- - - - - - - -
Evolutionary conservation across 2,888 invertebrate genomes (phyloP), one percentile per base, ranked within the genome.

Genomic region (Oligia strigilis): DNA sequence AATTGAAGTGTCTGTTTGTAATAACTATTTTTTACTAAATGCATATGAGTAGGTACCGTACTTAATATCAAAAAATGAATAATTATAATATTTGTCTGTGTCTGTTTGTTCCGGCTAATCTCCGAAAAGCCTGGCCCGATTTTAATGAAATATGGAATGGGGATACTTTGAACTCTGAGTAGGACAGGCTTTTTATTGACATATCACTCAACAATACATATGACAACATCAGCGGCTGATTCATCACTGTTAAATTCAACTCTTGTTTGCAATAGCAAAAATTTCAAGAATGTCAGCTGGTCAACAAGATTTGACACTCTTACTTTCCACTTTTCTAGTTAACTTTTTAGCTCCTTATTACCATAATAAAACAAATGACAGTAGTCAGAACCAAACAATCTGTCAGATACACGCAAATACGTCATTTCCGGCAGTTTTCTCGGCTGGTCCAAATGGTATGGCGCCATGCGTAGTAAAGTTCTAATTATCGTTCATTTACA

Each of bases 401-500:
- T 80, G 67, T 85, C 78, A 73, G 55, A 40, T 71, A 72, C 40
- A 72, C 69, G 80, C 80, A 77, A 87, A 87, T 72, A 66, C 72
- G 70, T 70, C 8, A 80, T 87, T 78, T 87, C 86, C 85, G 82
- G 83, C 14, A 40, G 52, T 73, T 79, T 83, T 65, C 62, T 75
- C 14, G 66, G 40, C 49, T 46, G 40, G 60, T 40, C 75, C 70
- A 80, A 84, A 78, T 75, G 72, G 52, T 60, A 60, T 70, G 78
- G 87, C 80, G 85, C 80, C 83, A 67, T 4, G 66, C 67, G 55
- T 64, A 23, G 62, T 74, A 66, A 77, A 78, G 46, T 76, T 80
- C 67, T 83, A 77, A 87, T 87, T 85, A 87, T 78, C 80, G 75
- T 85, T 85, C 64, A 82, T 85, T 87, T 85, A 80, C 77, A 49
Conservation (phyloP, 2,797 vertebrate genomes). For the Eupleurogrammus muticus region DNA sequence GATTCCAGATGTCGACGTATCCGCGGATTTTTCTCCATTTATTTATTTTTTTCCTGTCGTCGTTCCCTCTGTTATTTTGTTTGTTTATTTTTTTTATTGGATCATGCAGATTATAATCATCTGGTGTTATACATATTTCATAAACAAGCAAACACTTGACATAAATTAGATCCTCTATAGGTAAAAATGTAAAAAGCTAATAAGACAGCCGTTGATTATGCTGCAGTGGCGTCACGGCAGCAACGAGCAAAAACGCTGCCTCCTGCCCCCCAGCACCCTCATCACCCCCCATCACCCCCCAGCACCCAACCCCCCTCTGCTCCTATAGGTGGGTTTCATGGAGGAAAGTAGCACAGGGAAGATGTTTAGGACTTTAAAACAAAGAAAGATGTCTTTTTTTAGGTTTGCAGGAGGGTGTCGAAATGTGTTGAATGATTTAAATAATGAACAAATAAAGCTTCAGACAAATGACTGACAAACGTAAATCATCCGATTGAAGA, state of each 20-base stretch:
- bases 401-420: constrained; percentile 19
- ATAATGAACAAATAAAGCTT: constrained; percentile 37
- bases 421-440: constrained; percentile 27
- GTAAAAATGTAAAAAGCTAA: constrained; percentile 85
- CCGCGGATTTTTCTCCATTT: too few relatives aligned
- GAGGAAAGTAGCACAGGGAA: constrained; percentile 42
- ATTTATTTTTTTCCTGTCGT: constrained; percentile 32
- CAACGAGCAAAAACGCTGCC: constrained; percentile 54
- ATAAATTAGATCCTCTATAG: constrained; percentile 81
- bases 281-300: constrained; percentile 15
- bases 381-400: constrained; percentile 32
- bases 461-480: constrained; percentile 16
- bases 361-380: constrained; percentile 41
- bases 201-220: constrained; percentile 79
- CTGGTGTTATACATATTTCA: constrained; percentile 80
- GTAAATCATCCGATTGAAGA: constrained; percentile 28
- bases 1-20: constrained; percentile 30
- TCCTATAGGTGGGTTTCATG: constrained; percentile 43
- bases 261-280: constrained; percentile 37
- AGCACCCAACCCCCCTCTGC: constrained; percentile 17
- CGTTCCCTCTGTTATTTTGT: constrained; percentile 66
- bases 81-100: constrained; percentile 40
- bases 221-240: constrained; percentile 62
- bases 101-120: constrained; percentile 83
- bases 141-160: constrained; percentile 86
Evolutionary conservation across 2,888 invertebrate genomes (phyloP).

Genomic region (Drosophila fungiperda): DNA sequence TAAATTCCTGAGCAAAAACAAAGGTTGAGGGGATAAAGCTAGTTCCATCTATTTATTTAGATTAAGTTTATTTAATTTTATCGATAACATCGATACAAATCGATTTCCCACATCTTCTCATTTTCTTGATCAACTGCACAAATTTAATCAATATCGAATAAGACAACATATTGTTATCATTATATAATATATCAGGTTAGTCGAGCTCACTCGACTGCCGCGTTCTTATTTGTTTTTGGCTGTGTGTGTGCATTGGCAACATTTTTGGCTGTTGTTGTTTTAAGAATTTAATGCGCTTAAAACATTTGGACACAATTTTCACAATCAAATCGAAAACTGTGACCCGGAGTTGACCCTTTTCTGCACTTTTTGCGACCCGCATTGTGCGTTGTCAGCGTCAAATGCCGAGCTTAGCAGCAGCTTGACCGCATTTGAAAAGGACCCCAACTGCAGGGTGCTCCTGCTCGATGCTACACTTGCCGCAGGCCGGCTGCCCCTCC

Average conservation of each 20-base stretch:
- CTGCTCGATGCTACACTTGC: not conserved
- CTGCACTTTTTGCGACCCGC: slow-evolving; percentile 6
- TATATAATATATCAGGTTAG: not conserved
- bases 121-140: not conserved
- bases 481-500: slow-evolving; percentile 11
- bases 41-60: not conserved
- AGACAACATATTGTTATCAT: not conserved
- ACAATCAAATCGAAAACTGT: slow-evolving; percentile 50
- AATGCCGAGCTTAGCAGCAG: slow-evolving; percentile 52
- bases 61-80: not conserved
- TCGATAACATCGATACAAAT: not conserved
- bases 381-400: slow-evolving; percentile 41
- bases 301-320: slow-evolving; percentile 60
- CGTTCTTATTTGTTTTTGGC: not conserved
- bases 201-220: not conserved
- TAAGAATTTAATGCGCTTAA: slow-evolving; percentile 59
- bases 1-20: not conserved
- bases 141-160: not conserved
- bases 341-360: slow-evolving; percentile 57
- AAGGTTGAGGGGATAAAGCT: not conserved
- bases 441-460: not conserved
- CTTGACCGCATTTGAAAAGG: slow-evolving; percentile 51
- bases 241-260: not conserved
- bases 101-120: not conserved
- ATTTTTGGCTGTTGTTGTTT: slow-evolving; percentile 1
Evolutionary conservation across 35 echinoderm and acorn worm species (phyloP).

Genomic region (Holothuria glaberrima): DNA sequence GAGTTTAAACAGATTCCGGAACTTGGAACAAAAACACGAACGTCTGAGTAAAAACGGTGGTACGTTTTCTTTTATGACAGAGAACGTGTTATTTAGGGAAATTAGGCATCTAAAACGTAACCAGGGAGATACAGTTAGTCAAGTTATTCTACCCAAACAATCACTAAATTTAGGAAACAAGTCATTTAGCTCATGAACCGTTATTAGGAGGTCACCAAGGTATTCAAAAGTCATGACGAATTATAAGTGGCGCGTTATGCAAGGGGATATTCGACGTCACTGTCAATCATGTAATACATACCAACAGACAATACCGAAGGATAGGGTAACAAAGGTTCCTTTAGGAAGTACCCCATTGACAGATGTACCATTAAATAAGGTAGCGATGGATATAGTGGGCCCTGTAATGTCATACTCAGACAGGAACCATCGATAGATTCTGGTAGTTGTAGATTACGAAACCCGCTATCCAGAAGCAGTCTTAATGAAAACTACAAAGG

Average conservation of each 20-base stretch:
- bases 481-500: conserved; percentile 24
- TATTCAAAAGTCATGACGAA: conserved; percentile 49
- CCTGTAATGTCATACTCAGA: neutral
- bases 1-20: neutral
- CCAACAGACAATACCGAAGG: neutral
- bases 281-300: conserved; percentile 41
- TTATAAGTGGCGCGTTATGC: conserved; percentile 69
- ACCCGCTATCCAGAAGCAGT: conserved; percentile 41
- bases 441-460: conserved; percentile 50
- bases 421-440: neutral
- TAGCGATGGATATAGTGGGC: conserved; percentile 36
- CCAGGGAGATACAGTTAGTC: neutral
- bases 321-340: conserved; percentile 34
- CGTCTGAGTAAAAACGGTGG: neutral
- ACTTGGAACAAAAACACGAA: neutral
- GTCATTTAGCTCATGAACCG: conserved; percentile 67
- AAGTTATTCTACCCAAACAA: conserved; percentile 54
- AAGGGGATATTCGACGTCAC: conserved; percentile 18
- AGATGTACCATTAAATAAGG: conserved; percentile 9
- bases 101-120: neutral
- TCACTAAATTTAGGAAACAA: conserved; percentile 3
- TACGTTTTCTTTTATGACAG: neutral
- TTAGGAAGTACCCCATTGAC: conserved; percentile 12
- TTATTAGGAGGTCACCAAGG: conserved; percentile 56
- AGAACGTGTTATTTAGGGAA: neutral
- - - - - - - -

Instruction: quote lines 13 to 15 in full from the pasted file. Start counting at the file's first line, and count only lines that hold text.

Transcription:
- T 85, T 85, C 64, A 82, T 85, T 87, T 85, A 80, C 77, A 49
Conservation (phyloP, 2,797 vertebrate genomes). For the Eupleurogrammus muticus region DNA sequence GATTCCAGATGTCGACGTATCCGCGGATTTTTCTCCATTTATTTATTTTTTTCCTGTCGTCGTTCCCTCTGTTATTTTGTTTGTTTATTTTTTTTATTGGATCATGCAGATTATAATCATCTGGTGTTATACATATTTCATAAACAAGCAAACACTTGACATAAATTAGATCCTCTATAGGTAAAAATGTAAAAAGCTAATAAGACAGCCGTTGATTATGCTGCAGTGGCGTCACGGCAGCAACGAGCAAAAACGCTGCCTCCTGCCCCCCAGCACCCTCATCACCCCCCATCACCCCCCAGCACCCAACCCCCCTCTGCTCCTATAGGTGGGTTTCATGGAGGAAAGTAGCACAGGGAAGATGTTTAGGACTTTAAAACAAAGAAAGATGTCTTTTTTTAGGTTTGCAGGAGGGTGTCGAAATGTGTTGAATGATTTAAATAATGAACAAATAAAGCTTCAGACAAATGACTGACAAACGTAAATCATCCGATTGAAGA, state of each 20-base stretch:
- bases 401-420: constrained; percentile 19